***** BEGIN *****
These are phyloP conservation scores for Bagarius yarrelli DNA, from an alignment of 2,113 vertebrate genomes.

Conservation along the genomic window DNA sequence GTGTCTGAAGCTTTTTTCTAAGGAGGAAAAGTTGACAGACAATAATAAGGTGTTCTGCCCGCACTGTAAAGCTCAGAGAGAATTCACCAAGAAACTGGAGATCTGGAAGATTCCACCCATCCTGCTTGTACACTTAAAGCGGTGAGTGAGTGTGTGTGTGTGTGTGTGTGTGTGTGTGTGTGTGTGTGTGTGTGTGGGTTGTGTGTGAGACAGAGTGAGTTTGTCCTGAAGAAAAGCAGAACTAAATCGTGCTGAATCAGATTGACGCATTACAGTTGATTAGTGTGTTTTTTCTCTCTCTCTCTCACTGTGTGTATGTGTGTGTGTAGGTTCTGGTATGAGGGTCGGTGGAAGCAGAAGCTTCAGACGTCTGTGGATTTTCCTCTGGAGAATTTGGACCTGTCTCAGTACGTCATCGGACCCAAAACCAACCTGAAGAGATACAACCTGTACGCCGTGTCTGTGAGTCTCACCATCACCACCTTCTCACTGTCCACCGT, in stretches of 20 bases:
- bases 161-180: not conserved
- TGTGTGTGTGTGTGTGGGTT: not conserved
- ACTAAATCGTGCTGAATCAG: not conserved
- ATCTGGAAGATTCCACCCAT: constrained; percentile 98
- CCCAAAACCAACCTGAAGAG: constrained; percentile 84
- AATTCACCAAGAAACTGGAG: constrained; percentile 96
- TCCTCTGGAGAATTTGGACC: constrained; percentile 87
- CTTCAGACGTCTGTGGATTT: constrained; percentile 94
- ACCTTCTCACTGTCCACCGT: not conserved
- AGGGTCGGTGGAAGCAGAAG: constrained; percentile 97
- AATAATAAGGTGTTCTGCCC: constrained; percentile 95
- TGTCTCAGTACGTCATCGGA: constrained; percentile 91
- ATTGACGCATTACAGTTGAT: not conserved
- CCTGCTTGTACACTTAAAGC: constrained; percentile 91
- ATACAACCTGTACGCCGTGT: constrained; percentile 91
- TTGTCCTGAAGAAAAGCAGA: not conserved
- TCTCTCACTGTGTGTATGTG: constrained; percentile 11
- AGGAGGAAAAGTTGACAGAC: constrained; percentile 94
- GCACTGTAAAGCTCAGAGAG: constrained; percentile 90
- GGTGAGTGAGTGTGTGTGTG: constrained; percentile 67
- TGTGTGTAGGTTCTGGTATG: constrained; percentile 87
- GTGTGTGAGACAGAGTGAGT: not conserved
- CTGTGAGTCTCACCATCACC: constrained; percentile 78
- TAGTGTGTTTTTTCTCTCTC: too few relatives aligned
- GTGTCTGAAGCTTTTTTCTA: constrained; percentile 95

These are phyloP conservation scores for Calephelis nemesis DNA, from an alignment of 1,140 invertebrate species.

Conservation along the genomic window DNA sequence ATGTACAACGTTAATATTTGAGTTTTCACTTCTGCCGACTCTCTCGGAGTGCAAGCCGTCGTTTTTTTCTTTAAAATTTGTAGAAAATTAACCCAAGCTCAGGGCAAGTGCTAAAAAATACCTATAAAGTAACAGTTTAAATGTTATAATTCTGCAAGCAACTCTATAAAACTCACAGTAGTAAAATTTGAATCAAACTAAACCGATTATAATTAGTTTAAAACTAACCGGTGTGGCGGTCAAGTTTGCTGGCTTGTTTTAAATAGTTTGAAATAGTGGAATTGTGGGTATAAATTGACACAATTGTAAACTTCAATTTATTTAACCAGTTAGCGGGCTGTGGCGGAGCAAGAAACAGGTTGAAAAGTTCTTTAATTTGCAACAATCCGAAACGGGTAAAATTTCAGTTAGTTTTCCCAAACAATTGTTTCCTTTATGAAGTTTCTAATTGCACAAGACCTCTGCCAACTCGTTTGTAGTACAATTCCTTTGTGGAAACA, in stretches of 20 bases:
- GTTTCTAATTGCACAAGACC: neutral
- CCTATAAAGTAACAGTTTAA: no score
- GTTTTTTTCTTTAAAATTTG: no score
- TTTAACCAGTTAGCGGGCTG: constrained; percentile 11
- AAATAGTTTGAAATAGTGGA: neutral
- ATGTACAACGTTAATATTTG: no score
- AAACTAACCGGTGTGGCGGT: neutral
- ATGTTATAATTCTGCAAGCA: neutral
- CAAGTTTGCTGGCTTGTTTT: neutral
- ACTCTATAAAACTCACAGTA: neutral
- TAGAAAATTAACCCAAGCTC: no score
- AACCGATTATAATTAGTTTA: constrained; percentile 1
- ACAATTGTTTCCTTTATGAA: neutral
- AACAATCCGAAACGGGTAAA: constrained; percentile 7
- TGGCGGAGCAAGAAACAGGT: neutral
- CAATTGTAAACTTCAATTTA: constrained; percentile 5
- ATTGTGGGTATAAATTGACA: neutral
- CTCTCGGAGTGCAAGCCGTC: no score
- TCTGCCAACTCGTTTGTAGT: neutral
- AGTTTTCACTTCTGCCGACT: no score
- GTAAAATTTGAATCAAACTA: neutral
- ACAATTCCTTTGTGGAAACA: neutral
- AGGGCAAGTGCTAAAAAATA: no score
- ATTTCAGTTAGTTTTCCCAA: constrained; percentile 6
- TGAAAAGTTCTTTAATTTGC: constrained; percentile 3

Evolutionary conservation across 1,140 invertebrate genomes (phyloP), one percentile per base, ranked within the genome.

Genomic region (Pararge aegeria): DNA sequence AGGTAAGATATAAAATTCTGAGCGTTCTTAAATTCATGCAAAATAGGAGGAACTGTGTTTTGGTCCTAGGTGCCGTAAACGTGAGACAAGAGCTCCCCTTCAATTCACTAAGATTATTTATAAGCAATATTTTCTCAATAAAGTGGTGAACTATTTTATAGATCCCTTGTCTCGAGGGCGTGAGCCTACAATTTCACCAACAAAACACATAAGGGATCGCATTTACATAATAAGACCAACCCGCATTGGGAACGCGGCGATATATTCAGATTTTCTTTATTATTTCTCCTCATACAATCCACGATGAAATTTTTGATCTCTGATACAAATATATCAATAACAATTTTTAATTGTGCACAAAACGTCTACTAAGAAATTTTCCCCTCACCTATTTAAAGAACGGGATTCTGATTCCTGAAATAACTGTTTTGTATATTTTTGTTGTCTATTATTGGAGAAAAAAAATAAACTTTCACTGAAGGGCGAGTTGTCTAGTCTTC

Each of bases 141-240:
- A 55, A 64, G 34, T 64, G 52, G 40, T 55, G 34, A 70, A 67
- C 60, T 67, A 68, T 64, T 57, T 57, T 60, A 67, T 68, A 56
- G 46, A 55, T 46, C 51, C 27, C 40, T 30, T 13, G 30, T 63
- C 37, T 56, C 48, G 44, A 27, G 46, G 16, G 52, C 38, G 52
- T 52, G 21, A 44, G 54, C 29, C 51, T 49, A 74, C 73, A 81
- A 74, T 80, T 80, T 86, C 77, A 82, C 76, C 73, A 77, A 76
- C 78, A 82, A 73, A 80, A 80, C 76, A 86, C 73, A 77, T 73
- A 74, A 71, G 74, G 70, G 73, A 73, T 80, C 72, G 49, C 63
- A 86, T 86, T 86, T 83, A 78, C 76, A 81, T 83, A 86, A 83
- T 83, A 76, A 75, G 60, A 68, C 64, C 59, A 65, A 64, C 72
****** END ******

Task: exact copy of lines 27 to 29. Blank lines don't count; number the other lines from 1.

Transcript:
- GTGTCTGAAGCTTTTTTCTA: constrained; percentile 95

These are phyloP conservation scores for Calephelis nemesis DNA, from an alignment of 1,140 invertebrate species.

Conservation along the genomic window DNA sequence ATGTACAACGTTAATATTTGAGTTTTCACTTCTGCCGACTCTCTCGGAGTGCAAGCCGTCGTTTTTTTCTTTAAAATTTGTAGAAAATTAACCCAAGCTCAGGGCAAGTGCTAAAAAATACCTATAAAGTAACAGTTTAAATGTTATAATTCTGCAAGCAACTCTATAAAACTCACAGTAGTAAAATTTGAATCAAACTAAACCGATTATAATTAGTTTAAAACTAACCGGTGTGGCGGTCAAGTTTGCTGGCTTGTTTTAAATAGTTTGAAATAGTGGAATTGTGGGTATAAATTGACACAATTGTAAACTTCAATTTATTTAACCAGTTAGCGGGCTGTGGCGGAGCAAGAAACAGGTTGAAAAGTTCTTTAATTTGCAACAATCCGAAACGGGTAAAATTTCAGTTAGTTTTCCCAAACAATTGTTTCCTTTATGAAGTTTCTAATTGCACAAGACCTCTGCCAACTCGTTTGTAGTACAATTCCTTTGTGGAAACA, in stretches of 20 bases: